Hi Everyone, How are ya, I am doing great. I just received this update from NAMI today and feel it is a very important update concerning Manic Depression. There are many people who go undiagnosed until later in life. In the meantime they may be suffering while feeling something is not right, but not be able to put a finger on what's wrong. It can be a fine line determining a diagnosis. Even if you see a couple of symptoms in yourself or someone you love, don't worry, it is not a definite diagnosis, just be aware if more symptoms develop over time. If there was one thing I learned really young and really fast growing up with my mother is awareness, and that is one of my goals with this blog, along with ending the Stigma that still surrounds Mental Illness. And if I help out one life out there I will have done my mother's legacy proud. Her legacy to me is that she fought every day to be better in all aspects of her life, and that is within me more than ever now :)
Thanks for visiting my blog,
Science Update • August 16, 2010
Symptoms of Bipolar Disorder May Go Undiagnosed
in Some Adults with Major Depression
Nearly 40 percent of people with major depression may also have subthreshold hypomania, a form of mania that does not fully meet current diagnostic criteria for bipolar disorder, according to a new NIMH-funded study. The study was published online ahead of print August 15, 2010, in the American Journal of Psychiatry.
Mania is a symptom of bipolar disorder. According to the Diagnostic and Statistical Manual for Mental Disorders (DSM-IV), it is generally defined as a discrete period of increased energy, activity, euphoria or irritability that leads to marked impairment in one’s daily life. The DSM-IV states that a manic episode lasts for one week or more, and may sometimes require hospitalization. Hypomania is defined as a milder form of mania that lasts for four days at a time, but does not interfere with one’s daily activities. The majority of people diagnosed with bipolar disorder experience repeated episodes of hypomania rather than mania.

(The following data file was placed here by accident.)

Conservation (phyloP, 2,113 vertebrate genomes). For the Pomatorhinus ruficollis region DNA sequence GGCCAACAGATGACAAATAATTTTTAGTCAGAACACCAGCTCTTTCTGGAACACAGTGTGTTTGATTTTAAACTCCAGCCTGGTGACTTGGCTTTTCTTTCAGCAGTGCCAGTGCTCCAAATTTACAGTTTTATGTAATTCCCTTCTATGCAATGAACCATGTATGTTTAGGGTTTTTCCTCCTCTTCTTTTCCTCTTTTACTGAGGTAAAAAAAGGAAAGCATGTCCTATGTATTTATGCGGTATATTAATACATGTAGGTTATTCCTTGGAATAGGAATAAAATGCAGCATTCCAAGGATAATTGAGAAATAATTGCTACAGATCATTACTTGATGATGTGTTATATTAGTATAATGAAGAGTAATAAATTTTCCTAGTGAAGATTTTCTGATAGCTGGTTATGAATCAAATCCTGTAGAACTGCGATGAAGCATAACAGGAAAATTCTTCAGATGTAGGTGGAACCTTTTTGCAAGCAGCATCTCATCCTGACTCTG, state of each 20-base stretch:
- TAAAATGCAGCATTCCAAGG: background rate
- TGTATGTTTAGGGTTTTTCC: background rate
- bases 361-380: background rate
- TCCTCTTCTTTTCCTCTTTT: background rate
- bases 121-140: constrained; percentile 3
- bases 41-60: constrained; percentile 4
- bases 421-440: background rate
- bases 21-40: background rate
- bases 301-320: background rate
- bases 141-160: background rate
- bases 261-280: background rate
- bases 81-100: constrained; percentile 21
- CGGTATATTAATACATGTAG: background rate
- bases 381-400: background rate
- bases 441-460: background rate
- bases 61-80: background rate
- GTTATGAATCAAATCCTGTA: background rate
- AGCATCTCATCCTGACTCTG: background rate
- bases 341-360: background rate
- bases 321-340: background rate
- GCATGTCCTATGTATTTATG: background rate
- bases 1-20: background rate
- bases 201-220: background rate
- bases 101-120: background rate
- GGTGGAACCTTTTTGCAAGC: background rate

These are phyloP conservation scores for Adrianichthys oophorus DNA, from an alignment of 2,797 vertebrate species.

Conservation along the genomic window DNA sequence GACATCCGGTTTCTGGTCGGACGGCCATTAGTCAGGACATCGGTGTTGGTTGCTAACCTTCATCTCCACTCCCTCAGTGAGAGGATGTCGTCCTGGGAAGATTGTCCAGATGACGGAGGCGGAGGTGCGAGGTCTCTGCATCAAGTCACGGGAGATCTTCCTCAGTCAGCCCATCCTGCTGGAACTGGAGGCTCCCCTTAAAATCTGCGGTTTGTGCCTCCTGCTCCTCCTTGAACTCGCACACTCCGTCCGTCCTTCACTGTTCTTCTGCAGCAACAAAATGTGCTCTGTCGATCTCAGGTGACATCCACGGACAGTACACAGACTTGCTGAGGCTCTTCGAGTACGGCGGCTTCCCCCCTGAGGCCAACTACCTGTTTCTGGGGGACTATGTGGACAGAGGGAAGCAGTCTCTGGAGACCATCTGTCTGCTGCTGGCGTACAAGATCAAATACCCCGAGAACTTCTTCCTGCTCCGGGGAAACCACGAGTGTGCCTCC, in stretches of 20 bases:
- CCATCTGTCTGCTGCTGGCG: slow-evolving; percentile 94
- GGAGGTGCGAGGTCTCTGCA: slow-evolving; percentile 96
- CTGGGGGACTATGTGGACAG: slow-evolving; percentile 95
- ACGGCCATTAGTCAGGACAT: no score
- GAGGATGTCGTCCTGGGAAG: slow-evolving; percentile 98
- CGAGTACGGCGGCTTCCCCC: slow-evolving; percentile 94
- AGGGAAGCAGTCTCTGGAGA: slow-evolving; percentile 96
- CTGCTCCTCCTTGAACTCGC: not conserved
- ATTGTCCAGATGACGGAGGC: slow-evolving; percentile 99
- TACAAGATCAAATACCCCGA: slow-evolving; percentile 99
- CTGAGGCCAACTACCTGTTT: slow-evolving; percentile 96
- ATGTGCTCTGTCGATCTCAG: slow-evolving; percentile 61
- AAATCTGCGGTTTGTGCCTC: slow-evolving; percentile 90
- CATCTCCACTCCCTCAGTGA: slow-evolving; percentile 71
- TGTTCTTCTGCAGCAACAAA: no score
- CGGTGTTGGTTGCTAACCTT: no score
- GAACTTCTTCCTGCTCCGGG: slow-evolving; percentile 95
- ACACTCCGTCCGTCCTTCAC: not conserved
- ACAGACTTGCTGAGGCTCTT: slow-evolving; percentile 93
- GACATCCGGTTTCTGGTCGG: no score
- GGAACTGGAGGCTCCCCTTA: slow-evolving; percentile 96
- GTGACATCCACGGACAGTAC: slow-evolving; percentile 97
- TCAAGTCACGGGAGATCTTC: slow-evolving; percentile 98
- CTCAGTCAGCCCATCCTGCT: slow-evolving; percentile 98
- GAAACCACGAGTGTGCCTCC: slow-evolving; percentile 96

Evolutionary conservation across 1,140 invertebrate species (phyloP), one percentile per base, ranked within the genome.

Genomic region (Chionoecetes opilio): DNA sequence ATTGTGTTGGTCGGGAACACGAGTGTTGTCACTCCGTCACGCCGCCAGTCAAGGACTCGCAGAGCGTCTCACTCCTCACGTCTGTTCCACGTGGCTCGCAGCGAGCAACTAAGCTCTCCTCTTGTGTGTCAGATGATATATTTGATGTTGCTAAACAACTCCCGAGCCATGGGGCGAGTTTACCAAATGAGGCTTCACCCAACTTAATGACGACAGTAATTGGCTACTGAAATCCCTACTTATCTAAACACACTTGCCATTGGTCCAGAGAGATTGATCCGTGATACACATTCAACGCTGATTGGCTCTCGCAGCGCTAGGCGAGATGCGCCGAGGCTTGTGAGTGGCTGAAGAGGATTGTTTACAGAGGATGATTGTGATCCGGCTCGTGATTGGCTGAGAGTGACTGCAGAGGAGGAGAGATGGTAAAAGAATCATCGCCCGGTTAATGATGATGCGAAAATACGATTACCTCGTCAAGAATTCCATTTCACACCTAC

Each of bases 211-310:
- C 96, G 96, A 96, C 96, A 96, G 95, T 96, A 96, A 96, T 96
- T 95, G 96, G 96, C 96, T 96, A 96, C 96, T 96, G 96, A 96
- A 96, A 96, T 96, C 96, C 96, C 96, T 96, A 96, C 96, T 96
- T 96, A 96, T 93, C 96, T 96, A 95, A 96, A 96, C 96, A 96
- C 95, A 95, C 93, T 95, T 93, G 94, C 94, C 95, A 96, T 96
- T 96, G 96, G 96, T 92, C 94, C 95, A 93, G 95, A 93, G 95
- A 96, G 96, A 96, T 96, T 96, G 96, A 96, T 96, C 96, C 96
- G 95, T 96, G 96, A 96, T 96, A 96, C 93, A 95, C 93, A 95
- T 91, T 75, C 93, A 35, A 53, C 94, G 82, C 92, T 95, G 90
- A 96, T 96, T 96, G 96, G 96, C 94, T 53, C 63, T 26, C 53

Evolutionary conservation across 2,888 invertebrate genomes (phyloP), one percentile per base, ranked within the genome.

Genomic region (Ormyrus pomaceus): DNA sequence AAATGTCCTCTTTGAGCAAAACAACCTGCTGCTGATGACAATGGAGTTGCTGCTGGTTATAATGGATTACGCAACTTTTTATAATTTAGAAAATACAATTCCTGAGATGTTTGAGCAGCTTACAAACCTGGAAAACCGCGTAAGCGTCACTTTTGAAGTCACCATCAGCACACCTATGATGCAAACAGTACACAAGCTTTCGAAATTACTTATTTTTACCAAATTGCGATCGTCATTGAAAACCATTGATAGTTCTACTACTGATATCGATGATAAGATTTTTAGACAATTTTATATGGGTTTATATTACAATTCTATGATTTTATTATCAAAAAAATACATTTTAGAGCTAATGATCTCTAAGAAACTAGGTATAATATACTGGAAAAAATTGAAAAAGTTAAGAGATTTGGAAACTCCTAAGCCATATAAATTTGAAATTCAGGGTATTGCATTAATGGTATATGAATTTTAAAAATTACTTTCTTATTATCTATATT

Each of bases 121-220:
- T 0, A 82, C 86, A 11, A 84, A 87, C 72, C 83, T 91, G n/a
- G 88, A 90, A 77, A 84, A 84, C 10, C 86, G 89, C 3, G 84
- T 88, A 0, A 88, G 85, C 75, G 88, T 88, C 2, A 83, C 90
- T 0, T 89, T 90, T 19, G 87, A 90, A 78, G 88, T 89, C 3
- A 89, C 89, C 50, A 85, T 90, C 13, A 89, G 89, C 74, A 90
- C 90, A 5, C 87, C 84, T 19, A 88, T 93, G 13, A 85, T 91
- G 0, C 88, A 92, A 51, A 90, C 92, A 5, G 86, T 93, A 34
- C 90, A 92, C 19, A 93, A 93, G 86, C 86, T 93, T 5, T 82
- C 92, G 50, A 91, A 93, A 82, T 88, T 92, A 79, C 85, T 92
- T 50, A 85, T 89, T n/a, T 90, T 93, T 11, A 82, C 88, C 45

For this new study, Kathleen Merikangas, PhD., of NIMH, and colleagues aimed to characterize the full spectrum of mania by identifying hypomanic episodes that last less than four days among those diagnosed with major depression. They described this type of hypomania as subthreshold hypomania. Merikangas and colleagues used data from 5,692 respondents of the National Comorbidity Survey Replication (NCS-R), a nationally representative survey of American adults ages 18 and older.
Results of the Study
The researchers found that nearly 40 percent of those identified as having major depression also had symptoms of subthreshold hypomania. Compared to those with major depression alone, those with depression plus subthreshold hypomania tended to be younger at age of onset and to have had more coexisting health problems, more episodes of depression and more suicide attempts. They also found that among those with subthreshold hypomania, a family history of mania was just as common as it was among people with bipolar disorder.
According to the researchers, the findings indicate that many adults with major depression may in fact have mild but clinically significant symptoms of bipolar disorder. In addition, because many with subthreshold hypomania had a family history of mania, the researchers suggest that subthreshold hypomania may be predictive of future hypomania or mania. Previous research has indicated that young people with subthreshold hypomania symptoms are more likely to develop bipolar disorder over time, compared to those without subthreshold hypomania, said the authors.
The researchers suggest that depression and mania may be defined as dimensions, rather than as discrete diagnostic categories. Clinicians should be aware that patients who report repeated episodes of subthreshold hypomania may have a risk of developing mania, the researcher concluded.
Angst J, Cui L, Swendsen J, Rothen S, Cravchik A, Kessler R, Merikangas K. Major depressive disorder with sub-threshold bipolarity in the National Comorbidity Survey Replication. American Journal of Psychiatry. Online ahead of print August 15, 2010.